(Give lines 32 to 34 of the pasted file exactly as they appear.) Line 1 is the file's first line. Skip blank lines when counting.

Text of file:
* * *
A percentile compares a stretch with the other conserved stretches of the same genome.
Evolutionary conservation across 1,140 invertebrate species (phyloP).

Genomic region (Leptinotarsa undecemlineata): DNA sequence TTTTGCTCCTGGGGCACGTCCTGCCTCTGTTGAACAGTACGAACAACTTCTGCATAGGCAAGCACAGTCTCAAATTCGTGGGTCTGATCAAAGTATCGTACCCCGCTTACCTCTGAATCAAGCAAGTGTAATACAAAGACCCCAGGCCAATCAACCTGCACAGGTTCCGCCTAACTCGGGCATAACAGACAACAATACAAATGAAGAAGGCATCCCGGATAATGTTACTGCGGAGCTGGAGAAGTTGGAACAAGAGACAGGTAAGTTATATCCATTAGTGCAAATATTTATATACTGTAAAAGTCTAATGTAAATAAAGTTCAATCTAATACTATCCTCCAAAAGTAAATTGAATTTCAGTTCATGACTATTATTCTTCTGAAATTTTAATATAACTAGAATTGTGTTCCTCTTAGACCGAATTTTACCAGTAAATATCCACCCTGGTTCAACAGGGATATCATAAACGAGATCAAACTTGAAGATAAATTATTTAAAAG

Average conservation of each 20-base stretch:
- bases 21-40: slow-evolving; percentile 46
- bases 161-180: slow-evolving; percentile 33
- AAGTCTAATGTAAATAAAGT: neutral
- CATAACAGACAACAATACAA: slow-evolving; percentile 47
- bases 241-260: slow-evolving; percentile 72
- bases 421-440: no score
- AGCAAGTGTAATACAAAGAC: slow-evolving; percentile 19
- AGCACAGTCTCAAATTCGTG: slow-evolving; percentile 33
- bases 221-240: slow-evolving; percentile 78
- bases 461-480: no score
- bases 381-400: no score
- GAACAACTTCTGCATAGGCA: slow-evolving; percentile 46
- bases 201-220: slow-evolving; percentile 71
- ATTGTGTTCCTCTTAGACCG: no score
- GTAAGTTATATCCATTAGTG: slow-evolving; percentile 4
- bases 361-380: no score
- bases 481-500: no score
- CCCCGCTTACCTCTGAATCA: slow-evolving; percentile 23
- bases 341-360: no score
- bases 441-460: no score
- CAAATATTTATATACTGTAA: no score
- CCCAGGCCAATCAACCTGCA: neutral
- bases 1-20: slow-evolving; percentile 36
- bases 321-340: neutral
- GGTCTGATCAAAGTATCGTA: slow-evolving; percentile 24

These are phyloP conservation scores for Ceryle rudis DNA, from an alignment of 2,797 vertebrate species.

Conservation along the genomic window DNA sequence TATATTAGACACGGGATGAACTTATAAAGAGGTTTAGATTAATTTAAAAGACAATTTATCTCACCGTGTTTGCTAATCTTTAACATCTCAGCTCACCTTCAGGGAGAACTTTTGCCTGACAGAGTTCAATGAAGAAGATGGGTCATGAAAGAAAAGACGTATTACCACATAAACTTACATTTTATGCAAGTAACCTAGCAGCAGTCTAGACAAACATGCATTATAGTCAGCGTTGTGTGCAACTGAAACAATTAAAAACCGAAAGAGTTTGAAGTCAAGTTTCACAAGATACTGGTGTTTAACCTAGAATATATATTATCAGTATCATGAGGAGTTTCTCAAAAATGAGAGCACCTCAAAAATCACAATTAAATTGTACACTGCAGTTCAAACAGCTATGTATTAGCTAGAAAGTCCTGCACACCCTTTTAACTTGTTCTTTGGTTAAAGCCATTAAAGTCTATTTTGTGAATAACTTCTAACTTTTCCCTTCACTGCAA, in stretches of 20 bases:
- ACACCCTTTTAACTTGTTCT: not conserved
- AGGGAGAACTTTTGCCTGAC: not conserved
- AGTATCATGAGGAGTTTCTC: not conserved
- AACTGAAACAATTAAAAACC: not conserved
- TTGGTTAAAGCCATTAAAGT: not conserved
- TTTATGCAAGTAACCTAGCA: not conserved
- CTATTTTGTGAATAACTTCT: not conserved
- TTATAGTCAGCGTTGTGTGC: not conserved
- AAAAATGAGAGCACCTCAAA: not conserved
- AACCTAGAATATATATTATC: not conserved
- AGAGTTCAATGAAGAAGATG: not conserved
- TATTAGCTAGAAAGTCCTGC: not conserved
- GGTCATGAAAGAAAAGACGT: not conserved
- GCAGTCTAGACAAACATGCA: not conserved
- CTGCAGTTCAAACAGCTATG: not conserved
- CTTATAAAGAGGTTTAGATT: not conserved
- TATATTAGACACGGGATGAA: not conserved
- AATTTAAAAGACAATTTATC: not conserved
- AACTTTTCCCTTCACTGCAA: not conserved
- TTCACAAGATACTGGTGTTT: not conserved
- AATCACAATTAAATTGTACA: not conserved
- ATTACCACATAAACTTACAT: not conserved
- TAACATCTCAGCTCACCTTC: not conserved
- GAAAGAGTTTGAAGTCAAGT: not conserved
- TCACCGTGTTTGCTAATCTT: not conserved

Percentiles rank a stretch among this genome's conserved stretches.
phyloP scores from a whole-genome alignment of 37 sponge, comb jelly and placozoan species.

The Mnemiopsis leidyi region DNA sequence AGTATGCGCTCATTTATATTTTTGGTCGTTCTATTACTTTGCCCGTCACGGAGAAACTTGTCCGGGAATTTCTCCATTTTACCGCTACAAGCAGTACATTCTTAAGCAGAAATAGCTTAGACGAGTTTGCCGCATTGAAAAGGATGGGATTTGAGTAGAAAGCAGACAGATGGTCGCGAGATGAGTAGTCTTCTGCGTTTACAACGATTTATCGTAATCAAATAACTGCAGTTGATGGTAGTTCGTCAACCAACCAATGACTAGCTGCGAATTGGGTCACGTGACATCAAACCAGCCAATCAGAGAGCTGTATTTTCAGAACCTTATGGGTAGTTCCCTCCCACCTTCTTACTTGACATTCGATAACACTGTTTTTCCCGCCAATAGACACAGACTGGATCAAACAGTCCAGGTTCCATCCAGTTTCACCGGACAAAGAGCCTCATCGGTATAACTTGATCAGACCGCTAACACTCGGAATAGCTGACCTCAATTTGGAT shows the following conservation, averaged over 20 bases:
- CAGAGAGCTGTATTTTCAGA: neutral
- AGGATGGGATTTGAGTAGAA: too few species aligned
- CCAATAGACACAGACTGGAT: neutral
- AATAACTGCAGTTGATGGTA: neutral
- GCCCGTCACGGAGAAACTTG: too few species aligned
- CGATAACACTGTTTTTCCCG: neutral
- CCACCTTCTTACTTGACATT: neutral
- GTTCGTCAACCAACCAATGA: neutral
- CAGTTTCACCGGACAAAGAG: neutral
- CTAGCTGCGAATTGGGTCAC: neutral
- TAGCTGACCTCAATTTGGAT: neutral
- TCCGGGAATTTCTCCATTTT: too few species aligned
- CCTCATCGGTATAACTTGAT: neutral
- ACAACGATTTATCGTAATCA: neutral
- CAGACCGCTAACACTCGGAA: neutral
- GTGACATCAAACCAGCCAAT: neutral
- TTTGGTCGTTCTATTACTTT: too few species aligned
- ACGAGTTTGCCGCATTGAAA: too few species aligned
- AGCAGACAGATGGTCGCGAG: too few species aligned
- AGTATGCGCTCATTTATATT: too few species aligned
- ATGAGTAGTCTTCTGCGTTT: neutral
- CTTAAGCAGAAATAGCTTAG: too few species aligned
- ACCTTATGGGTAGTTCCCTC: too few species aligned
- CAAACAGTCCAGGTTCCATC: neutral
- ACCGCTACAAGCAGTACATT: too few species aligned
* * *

- ACACCCTTTTAACTTGTTCT: not conserved
- AGGGAGAACTTTTGCCTGAC: not conserved
- AGTATCATGAGGAGTTTCTC: not conserved